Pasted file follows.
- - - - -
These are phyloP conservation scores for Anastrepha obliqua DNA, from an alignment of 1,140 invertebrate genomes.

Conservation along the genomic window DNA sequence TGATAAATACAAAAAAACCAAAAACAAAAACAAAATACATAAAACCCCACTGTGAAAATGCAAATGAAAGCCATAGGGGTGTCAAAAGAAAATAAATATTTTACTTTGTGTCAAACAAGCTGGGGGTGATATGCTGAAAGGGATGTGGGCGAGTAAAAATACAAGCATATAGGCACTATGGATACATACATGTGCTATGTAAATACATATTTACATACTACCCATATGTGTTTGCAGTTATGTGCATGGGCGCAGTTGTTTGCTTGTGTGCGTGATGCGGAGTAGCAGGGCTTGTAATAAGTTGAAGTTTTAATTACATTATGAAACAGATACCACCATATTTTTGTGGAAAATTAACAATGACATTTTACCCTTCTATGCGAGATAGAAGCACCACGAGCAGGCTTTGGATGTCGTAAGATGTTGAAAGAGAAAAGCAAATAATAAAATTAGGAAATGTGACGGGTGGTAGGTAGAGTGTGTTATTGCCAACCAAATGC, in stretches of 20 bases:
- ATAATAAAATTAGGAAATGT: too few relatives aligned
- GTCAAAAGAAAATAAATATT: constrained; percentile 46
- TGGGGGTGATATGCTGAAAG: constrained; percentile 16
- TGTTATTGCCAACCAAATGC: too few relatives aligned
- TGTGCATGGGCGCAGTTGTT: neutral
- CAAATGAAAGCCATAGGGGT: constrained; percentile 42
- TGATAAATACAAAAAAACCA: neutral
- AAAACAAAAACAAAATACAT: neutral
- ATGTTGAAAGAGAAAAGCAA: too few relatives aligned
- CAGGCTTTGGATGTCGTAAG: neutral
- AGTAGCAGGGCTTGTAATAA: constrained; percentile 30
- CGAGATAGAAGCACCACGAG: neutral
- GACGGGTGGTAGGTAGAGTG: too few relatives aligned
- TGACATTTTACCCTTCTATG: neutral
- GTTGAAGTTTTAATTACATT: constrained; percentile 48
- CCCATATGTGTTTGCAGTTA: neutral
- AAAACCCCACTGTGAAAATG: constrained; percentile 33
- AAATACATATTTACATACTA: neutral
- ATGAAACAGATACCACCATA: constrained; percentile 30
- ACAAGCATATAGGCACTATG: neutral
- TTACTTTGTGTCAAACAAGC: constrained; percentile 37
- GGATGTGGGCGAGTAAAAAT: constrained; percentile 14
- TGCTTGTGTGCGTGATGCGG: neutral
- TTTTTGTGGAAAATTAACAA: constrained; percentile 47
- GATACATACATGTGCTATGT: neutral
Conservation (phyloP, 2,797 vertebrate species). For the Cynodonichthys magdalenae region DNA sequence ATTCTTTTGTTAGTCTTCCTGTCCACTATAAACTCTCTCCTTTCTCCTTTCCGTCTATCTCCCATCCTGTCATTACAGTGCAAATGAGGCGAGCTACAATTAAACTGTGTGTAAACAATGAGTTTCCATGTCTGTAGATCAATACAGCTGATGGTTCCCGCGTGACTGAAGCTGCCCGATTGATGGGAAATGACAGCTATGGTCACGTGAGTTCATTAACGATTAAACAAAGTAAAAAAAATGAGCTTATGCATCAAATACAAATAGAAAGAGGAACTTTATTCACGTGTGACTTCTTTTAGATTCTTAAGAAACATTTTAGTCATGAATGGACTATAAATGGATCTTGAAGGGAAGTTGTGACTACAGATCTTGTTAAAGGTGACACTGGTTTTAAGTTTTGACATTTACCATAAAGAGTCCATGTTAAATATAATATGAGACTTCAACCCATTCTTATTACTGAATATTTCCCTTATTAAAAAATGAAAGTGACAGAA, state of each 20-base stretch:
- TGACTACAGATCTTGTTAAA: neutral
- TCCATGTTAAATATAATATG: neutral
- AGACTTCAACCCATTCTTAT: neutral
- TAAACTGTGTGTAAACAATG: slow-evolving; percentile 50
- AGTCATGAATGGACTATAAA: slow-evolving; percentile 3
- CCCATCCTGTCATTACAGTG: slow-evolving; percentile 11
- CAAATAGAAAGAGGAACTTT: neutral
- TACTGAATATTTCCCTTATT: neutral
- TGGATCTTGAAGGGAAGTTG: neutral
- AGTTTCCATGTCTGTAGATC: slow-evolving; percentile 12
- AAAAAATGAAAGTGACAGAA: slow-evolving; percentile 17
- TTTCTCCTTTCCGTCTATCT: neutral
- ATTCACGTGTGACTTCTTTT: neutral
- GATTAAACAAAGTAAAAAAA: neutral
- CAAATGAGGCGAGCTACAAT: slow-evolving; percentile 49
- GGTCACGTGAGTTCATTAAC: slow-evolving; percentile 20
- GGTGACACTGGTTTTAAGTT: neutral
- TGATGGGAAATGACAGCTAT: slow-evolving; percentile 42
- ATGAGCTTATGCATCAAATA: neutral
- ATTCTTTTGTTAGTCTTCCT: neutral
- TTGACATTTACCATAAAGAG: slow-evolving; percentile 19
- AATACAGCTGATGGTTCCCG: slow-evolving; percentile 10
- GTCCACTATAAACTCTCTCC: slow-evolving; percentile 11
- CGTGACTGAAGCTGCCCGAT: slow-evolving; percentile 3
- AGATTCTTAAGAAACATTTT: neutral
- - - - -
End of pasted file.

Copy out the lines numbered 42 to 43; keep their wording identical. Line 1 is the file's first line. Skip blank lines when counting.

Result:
- GATTAAACAAAGTAAAAAAA: neutral
- CAAATGAGGCGAGCTACAAT: slow-evolving; percentile 49